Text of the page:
I doubt the phrase “some of us have never had one hobby we’re entirely dedicated to” will apply universally to all people who read this, but I know it applies to a fair share of them.
I’m one of those people. I’ve had numerous hobbies throughout my life — varying anywhere from watching anime (guilty as charged) and playing video games, to trying to learn the piano. While I’ve greatly enjoyed most things I’ve done with my life — because why else would I have done them, right? — I couldn’t find the one thing I wanted to dedicate myself fully to.
That’s when I decided: I need to find something. Something that would enthrall and excite me enough to grab my attention for a long time, to make me feel like this is something I truly want to grow in, and want to tie my life to, be it just for the sake of hobbies and having fun, or for the sake of developing my career in.
I struggled with that, but I managed. So now I’m here to offer some things that help me.
Talk to your friends that have hobbies
I know a lot of people who are very dedicated to the one thing they love. I know traditional painters, I know fashion designers, photographers, IT fanatics, people who really want to get into game development or people who collect keychains.
Hobbies are incredibly varied and can come in any shape or form. Talking to the people who have hobbies, and who found them naturally really helps — you find out what they feel, how they got around to doing the things they love, and what you should be on the lookout for.
In addition, it is generally incredibly uplifting and inspiring to listen to others talk about the things and the people they truly, deeply love.
Change up your routine
As I’d mentioned above, hobbies come in all shapes and forms. Do you work at an office, and generally lead a sedentary lifestyle? Make a goal — try to explore all the parks in your city, or to go to the swimming pool every Saturday.
Do you, on the contrary, lead a very hectic, physically active lifestyle? Try to unwind and, for once, sit down with a book. Doing something you’re not that used to can open you up to a number of possibilities and interests you didn’t know existed.
Make a list of the things you love
Listen, I know this sounds a bit ridiculous and totally generic, because this is the type of advice you’ll see on all inspo-Instagrams or life-improvement books.
The fact that this advice is so popular doesn’t mean it’s useless. On the contrary — it is so popular because it’s useful.
Sometimes, hobbies come from the unexplored areas of our own personalities and mentalities, but sometimes, on the contrary, they come from combining the things you already know about yourself.
Do you follow a number of Instagram accounts that specialise in photography because they just make you feel something? Do you like flowers? Hey — that’s a path to nature photography.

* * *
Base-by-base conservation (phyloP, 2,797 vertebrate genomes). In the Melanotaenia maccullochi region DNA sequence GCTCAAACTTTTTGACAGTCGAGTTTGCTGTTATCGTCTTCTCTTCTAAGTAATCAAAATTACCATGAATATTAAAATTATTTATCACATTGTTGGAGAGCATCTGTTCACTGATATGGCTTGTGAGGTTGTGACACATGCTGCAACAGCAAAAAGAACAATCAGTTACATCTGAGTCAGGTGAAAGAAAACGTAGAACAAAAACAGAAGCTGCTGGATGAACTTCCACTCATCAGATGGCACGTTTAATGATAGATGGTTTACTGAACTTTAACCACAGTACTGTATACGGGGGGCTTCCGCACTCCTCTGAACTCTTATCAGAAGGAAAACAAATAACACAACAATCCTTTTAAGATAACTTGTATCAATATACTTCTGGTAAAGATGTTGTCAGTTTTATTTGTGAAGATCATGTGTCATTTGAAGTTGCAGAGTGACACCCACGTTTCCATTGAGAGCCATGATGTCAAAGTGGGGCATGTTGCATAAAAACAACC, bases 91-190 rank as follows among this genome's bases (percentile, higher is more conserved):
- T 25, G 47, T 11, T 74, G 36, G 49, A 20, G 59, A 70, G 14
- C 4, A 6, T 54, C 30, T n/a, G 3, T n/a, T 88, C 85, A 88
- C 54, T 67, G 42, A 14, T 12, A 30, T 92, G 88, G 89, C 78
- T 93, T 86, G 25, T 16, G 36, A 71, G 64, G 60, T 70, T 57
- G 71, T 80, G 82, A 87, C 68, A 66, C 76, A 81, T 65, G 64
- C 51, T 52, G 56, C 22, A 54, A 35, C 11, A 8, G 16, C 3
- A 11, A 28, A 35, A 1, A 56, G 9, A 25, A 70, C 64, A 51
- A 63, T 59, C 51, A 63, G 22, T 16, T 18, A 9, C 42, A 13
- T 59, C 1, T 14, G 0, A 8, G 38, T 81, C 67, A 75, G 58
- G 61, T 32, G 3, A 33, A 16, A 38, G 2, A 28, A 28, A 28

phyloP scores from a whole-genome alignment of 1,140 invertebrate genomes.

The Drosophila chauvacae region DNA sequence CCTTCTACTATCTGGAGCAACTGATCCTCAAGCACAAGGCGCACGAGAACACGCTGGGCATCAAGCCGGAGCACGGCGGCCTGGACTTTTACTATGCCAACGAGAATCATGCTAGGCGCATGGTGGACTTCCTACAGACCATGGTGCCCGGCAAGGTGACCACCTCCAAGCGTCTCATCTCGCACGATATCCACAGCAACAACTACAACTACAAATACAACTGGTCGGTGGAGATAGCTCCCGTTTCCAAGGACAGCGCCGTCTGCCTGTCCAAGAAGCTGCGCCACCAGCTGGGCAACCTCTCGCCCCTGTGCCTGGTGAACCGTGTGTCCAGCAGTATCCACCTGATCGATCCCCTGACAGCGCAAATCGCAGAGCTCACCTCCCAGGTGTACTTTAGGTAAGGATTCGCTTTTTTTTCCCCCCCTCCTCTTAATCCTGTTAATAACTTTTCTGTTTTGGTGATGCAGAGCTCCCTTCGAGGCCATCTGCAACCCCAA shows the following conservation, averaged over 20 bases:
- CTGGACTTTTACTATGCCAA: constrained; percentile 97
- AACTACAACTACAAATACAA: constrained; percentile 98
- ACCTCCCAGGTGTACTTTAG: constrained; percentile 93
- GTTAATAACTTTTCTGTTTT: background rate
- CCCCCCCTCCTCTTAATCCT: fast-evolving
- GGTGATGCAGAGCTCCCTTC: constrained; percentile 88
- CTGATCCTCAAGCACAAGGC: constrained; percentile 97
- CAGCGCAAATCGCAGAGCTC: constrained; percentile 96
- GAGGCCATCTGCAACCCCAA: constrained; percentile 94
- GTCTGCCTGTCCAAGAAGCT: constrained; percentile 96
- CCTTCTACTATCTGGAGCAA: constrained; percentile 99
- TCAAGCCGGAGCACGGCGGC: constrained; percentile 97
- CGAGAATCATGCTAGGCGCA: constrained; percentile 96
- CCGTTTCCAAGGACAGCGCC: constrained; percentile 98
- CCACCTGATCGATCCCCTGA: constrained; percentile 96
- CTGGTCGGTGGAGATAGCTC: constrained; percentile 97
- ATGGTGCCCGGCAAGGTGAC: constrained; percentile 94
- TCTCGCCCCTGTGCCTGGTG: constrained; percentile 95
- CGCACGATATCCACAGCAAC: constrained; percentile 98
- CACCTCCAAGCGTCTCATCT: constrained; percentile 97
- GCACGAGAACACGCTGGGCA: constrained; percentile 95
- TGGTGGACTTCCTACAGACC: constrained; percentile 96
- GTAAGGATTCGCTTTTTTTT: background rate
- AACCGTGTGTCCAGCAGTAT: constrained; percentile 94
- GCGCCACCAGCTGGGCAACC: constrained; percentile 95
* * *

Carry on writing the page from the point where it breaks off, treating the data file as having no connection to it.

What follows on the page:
Do you like makeup? Do you follow fashion devotedly? Being a makeup artist is fun and creative (and, hey, could bring you a lot of money if you were to make it into a carreer).
There’s a lot of ways to turn the things you love already into hobbies — you just need to mindmap them, and think about it a little.
Drop the self-deprecation
Are there things you’ve always wanted to do, but were too afraid of doing? Ask yourself why.
Are there things you feel you would look dumb doing? Ask yourself: dumb in front of whom, exactly.
The ones impeding us and our development are usually us, ourselves. The constant insecurity, the fear that it’s too late to start out on something, the dreadful sensation of having to put yourself out there for others to see — those usually come from deep within.
I know it’s hard to just drop the insecurities, believe me. I really do. But just like anything in life, it’s a process. Believe me when I tell you that the people who love you would encourage you in your creative beginnings, and that’s a good start.
You don’t even have to put everything out for others to see at first. Wanna try drawing or creative writing? Start by drawing/writing something incredibly self-indulgent, just for yourself. Or do it for your best friend who really loves something very particular.
This is how a lot of hobbies start.
Treat it as an outlet
Like sports? Get frustrated at work easily? Try boxing classes.
Had a shitty week, but don’t want to talk about it too openly to others? Draw something relaxing.
Saw a beautiful dress, but there was this one detail that completely ruined it? Try designing something in the same direction.
A lot of hobbies start as creative, physical, emotional and other outlets of our own problems, dreams, frustrations, aspirations… anything, really. And that’s why a lot of them stick.
Remember — it’s okay not to find the one
I know this advice is probably not the reason why you opened this article in the first place, but I still feel the need to share it.
A lot of people don’t have the one hobby they turn into their life’s work. A lot of people do.
A lot of people just do a whole bunch of things they find enjoyable. A lot of people switch hobbies every month. Some people stick to the one thing from early teen years, up until retirement — and they’re, actually, the minority.
It doesn’t make you any less valid or important for both society as a whole, or for just your group of friends if you don’t have the one thing that you dedicate yourself to. A lot of us are Jacks/Jills of all trades, and that’s perfectly fine.
Actually, to quote my wonderful best friend: “It’s so much fun when people try to get into things you love because they’re just easily into everything, instead of being single-mindedly dedicated to the one and only thing. They’re pleasant to show things to, and it’s wonderful when they try to figure out what it is you love, and why you love it so much.”
So yeah. Look for hobbies if that’s what you want, and I truly support you. But don’t worry — you’re not any less special if you don’t have one.